Hunger Games: Fluctuations in Blood Glucose Levels Influence Social Welfare Support
Aarhus University - Department of Political Science
Michael Bang Petersen
University of Aarhus - Department of Political Science
June 11, 2013
Psychological Science, Forthcoming
Social welfare policies are a modern instantiation of a phenomenon that has pervaded human evolutionary history: resource sharing. Ancestrally, food was a key shared resource in situations of temporary hunger. If our evolved psychology continues to shape how individuals think about current, evolutionarily novel conditions, this invites the prediction that attitudes regarding welfare politics are influenced by short-term fluctuations in hunger. Using blood glucose levels as a physiological indicator of hunger, we test this prediction in a study in which subjects are randomly assigned to consume a soft drink with carbohydrate or an artificial sweetener. Analyses show that subjects with experimentally induced low blood glucose levels express stronger support for social welfare. Using an incentivized measure of actual sharing behavior, we furthermore demonstrate that this increased welfare support does not translate into genuinely increased sharing motivations. Rather, we suggest, it is “cheap talk” aimed at increasing the sharing efforts of others.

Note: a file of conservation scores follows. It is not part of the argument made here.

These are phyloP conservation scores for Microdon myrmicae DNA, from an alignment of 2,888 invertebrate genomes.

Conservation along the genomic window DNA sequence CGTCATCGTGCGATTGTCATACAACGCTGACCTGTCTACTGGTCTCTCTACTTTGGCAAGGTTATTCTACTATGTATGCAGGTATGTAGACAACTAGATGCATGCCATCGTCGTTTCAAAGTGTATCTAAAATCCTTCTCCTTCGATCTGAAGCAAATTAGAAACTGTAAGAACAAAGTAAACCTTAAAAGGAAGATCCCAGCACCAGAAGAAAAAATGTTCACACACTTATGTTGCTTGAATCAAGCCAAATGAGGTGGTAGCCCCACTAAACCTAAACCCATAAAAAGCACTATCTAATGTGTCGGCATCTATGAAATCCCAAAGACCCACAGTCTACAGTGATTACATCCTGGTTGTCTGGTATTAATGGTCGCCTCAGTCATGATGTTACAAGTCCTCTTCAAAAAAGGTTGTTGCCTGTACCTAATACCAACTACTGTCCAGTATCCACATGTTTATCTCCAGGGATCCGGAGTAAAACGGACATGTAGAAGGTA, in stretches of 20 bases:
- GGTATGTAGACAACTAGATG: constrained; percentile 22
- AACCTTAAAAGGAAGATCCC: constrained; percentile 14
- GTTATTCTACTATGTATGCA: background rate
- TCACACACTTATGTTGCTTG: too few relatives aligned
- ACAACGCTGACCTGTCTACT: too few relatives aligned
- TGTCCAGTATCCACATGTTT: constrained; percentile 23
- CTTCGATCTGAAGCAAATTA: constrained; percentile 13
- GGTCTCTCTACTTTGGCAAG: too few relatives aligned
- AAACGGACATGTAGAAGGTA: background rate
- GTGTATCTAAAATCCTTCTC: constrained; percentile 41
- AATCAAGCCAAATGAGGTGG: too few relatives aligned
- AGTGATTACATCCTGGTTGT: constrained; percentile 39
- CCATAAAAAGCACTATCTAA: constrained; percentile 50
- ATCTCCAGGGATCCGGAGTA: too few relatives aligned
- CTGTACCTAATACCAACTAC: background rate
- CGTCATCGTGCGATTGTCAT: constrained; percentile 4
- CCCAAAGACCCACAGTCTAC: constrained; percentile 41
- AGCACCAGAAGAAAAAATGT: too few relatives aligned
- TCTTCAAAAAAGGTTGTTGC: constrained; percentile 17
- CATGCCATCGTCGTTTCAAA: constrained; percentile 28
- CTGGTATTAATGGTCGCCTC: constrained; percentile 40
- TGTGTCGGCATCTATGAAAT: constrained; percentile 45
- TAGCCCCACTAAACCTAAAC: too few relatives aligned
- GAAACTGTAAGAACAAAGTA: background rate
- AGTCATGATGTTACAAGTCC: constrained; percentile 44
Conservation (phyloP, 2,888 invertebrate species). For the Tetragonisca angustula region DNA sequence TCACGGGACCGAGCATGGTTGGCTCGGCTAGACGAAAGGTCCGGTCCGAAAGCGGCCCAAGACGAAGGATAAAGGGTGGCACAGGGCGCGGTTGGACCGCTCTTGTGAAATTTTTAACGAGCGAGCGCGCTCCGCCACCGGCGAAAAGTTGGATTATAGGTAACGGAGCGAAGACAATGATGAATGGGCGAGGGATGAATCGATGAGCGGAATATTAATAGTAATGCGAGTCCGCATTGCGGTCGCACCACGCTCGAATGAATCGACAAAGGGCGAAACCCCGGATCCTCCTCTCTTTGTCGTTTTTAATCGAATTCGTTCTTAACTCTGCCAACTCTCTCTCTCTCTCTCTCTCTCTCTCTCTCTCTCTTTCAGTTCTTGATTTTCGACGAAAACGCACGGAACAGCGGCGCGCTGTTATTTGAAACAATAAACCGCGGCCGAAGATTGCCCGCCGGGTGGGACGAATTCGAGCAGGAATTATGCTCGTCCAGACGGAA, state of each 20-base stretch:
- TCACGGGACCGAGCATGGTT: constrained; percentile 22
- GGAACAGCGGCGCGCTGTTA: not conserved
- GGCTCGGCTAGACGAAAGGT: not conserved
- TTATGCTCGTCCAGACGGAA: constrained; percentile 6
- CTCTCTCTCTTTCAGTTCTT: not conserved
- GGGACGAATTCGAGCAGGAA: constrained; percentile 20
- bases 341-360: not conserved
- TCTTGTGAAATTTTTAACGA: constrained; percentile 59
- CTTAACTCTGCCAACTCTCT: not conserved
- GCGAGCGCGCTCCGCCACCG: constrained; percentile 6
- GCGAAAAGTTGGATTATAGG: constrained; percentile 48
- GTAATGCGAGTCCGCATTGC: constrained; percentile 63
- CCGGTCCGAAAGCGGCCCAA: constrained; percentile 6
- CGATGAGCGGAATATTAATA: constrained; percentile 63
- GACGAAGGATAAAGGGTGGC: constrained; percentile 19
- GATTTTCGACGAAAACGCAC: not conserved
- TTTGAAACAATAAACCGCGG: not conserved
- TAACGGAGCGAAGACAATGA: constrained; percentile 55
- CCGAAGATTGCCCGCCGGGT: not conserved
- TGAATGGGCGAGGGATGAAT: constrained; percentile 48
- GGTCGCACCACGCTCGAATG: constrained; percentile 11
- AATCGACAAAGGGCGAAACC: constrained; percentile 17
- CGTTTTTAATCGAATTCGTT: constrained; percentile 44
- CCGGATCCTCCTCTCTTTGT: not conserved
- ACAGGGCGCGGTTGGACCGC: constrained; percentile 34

Number of Pages in PDF File: 23
Keywords: Evolutionary Psychology, Social Cognition, Hunger, Political Attitudes
Date posted: June 13, 2013
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